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My next four posts will address what I feel are the 10 important steps a person should take before and during the divorce process. These articles are for those still in the thinking stage or those who have just started the process. I'm not encouraging anyone to follow through with divorce, but I do hope that if you come to that decision, you have the tools needed to protect yourself legally.

Step One: Find Wise Counsel

Interview at least three attorneys before you decide on one (Here are Five Tips on Finding the Right Attorney For You). Go with an attorney who has at least 5-10 years experience practicing family and divorce law. I lean towards a collaborative approach during divorce. It is easier and less expensive if you and your spouse are able to settle your issues without litigation. If that can't be done, make sure you have an attorney who is capable and willing to litigate your case before a judge. You are basically looking for two things — an attorney who knows the value of settling quickly, but is also willing to fight for you should the need arise.

Step Two: Gather Financial Information

You need a clear picture of where you and your spouse stand financially. One of the primary goals of the divorce process is the make an equitable distribution of marital assets and debts. In order to get your fair share, it's imperative that you know what is owned and what is owed. This is a three-step process:

  • Determine what you own. Some marital assets are obvious. It is clear that the marital home and any financial accounts and vehicles are assets that should be split equitably. Other not-so-obvious assets may include artwork, pension plans, inheritances, or belongings brought into the marriage. You should make a list of all possible assets. Gather all documentation regarding each asset, including the present value, when and where the asset was purchased, and whether it was purchased with joint or separate funds. You will especially want a copy of any recent real estate appraisals. Turn all documentation over to your attorney. Be sure to keep a copy for yourself.
  • Determine what you owe. When determining what you owe, it doesn't matter whose name any debts are in. Marital debt will be split based on who is more financially able to pay the debt, not by whose name the debt is in. The easiest way to determine marital debt is to get a copy of your credit report. Any debt you have will be listed on your report. Once you determine what debt exists, you need to obtain statements on all open accounts with the balance due showing. When you turn this information over to your attorney, don't forget to keep copies for your files.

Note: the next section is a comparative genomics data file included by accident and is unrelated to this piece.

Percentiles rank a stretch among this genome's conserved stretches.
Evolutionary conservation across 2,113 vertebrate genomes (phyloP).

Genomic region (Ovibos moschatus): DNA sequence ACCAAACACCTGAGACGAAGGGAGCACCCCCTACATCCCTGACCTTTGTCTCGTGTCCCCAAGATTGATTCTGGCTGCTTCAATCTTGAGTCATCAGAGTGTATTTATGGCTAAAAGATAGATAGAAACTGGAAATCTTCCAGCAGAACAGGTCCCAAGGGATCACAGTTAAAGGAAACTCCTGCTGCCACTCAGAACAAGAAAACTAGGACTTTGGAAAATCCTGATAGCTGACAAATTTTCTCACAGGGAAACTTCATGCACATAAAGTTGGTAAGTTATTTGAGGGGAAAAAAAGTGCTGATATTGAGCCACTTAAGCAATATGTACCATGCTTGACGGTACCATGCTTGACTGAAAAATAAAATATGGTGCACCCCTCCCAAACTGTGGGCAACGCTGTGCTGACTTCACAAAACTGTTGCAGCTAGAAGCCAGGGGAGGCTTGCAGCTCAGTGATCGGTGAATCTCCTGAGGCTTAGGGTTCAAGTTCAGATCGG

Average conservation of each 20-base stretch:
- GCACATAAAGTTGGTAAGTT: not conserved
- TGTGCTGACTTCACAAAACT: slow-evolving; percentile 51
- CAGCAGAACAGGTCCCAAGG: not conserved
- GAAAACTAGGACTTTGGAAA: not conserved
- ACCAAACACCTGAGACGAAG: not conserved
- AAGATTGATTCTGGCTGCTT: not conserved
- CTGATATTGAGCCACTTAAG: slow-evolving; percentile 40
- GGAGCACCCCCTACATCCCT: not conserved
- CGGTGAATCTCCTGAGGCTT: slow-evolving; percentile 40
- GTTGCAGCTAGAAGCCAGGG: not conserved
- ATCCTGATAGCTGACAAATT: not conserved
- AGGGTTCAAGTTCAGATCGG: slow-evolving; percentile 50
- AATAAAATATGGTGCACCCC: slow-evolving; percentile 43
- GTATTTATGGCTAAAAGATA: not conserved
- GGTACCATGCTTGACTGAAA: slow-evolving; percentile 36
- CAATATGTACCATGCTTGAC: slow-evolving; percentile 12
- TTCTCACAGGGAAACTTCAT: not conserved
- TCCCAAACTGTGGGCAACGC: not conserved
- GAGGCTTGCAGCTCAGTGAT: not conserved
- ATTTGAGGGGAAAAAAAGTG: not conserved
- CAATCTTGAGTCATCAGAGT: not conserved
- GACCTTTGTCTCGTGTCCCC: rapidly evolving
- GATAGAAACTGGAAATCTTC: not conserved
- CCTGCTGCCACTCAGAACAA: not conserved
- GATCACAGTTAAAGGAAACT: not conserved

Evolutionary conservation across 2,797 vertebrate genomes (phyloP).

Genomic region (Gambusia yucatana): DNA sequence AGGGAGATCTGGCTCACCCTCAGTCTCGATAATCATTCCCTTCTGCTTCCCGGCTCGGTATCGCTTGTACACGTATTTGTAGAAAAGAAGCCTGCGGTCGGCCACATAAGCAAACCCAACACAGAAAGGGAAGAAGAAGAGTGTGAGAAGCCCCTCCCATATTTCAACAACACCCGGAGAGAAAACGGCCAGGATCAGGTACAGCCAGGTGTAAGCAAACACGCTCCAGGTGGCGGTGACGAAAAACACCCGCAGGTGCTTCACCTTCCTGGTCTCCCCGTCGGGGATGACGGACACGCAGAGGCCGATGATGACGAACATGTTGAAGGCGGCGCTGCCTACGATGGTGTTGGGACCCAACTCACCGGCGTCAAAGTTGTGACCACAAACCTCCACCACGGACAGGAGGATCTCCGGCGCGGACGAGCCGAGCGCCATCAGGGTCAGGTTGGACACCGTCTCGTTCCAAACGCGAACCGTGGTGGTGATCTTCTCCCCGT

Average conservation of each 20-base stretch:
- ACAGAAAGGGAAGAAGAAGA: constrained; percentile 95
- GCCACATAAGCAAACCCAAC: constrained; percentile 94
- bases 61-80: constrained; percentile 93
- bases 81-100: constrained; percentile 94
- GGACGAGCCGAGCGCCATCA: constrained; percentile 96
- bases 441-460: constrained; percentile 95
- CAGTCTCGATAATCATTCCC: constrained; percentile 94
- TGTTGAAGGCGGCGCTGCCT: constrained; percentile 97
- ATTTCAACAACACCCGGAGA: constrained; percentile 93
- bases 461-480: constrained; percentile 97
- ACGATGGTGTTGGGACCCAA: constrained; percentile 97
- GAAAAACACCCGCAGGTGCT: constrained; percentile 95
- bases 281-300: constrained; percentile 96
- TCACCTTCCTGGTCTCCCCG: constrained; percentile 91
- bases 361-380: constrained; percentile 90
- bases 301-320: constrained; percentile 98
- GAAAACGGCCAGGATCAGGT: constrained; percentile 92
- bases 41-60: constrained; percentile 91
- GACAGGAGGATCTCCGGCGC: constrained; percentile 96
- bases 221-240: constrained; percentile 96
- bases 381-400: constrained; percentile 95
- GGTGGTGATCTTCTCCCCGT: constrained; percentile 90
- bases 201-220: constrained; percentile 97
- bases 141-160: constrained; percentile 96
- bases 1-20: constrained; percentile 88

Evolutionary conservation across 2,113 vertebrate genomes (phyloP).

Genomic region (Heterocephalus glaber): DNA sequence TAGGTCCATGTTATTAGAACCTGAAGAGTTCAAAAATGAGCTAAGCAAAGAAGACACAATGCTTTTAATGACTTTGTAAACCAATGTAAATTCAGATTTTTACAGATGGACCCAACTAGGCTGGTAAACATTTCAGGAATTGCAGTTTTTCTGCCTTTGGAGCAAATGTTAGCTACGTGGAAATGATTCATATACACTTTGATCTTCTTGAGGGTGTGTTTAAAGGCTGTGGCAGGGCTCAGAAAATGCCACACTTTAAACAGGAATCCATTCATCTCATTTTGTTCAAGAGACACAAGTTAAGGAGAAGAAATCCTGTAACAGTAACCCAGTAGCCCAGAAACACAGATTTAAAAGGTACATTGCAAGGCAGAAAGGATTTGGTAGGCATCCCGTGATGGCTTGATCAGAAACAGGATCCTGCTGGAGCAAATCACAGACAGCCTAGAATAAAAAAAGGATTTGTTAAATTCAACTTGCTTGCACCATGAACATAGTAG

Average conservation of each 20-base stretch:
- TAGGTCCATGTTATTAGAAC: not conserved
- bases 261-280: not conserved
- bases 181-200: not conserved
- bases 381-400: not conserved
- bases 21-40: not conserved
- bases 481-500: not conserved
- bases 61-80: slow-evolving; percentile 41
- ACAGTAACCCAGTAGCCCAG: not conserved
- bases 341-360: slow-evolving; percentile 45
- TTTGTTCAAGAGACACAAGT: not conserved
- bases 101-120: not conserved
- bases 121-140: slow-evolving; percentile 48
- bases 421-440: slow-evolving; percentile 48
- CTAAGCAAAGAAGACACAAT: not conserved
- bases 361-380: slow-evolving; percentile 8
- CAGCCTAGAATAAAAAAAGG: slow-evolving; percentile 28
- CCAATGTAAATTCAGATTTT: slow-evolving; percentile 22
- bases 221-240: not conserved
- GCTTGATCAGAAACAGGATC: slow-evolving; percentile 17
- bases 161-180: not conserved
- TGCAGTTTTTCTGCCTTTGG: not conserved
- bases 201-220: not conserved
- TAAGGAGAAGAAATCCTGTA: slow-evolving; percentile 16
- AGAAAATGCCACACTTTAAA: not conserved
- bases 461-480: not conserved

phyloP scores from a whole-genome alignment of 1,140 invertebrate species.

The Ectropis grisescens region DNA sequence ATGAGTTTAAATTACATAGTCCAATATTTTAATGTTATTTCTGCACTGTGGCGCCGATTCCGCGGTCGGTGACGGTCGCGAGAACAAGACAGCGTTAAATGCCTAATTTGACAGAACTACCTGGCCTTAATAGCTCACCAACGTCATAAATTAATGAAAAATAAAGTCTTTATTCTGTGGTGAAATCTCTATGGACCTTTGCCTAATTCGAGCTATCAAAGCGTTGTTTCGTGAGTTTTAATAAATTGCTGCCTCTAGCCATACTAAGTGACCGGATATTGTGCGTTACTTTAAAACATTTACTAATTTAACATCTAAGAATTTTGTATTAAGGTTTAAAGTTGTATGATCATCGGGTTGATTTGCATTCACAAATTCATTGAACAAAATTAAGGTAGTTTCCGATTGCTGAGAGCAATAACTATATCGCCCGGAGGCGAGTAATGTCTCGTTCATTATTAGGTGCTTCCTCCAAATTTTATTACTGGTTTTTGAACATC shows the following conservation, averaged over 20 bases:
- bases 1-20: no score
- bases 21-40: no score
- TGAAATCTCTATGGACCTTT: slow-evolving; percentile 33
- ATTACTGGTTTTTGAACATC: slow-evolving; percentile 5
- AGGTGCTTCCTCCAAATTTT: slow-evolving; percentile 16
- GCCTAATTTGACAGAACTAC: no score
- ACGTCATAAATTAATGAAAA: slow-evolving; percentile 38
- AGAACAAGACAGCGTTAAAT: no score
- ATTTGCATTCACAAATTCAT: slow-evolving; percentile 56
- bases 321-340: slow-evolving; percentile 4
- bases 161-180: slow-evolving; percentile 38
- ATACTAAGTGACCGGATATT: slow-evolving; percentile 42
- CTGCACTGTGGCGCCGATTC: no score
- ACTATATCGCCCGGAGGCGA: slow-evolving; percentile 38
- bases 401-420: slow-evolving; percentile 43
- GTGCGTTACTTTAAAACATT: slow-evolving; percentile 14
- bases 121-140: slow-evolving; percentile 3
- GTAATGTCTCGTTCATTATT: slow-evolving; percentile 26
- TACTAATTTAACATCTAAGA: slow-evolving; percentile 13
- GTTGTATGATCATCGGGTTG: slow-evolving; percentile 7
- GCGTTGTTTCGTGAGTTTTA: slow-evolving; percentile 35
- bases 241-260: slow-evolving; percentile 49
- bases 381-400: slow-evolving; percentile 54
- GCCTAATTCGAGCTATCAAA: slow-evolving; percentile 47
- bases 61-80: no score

• Determine Income. You need documentation showing your income and the income of your spouse. If you and your spouse are salaried employees, you will need a copy of the most recent pay stubs plus your most recent Income Tax Return. Determining income becomes more difficult if your spouse is self-employed. In such a case, copies of bank account statements and financial business statements will give a clear picture of income. It's always a good idea to make copies of such statements before separating and filing for divorce. You may be able to get an idea of how much your spouse actually makes, but it can be almost impossible to determine true income when a spouse is self-employed. Gather what information you can and then your attorney can help get the rest through the discovery process.

Additionally, here are some further tips on protecting your finances and credit through divorce.

Click here for Divorce Prep: Steps 3 to 5

 

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5 comments

  • Comment Link Eli Baine Monday, 16 March 2015 18:48 posted by Eli Baine

    This is very good advice. One should definitely do plenty of research to find the right legal representation within your budget. I would add that it is wise to read supplemental materials about divorce to help you prepare emotionally. It is easy to get caught up in your frustration with your spouse and make poor choices. Apparently many people waste a lot of time and money focusing on unimportant temporary details because they want immediate benefits from the divorce. Good things come to those who wait.

  • Comment Link Guest Monday, 28 May 2012 22:06 posted by Guest

    divorce after 30 yrs: husband is n nursing home with end stage dementia, for past five yrs. i want to div. i have no emotional life, and so crave this. Can i get a div ? and if i do, will i qualify for alimony? i am 59, eleven yrs younger than he. and currently have Chronic kidney disease stage 4, and Congestive Heart Failure, diabetic on insulin, and hypertenstion. I just want out so i can find a new life.

  • Comment Link Guest Monday, 31 October 2011 07:13 posted by Guest

    thinking of divorce after 30 years: i've been thinking of a divorce after 30 years of mirrage my husband won't touch me anymore or inisiate sex anymore he saids it's not me it's his job please someone help me idk what to do i can't live like this anymore

  • Comment Link Guest Monday, 31 October 2011 07:12 posted by Guest

    thinking of divorce after 30 years: i've been thinking of a divorce after 30 years of mirrage my husband won't touch me anymore or inisiate sex anymore he saids it's not me it's his job please someone help me idk what to do i can't live like this anymore

  • Comment Link Guest Wednesday, 18 February 2009 11:39 posted by Guest

    True!: Cathy, you are always right on about these matters. We have to be smart about divorce. It's so difficult to do this, but if someone needs an inspiration, they should just call me. I was not smart, and I ended up with so much more grief and trouble.

    FWW'ers - LISTEN to Cathy. She's been there! - Wanda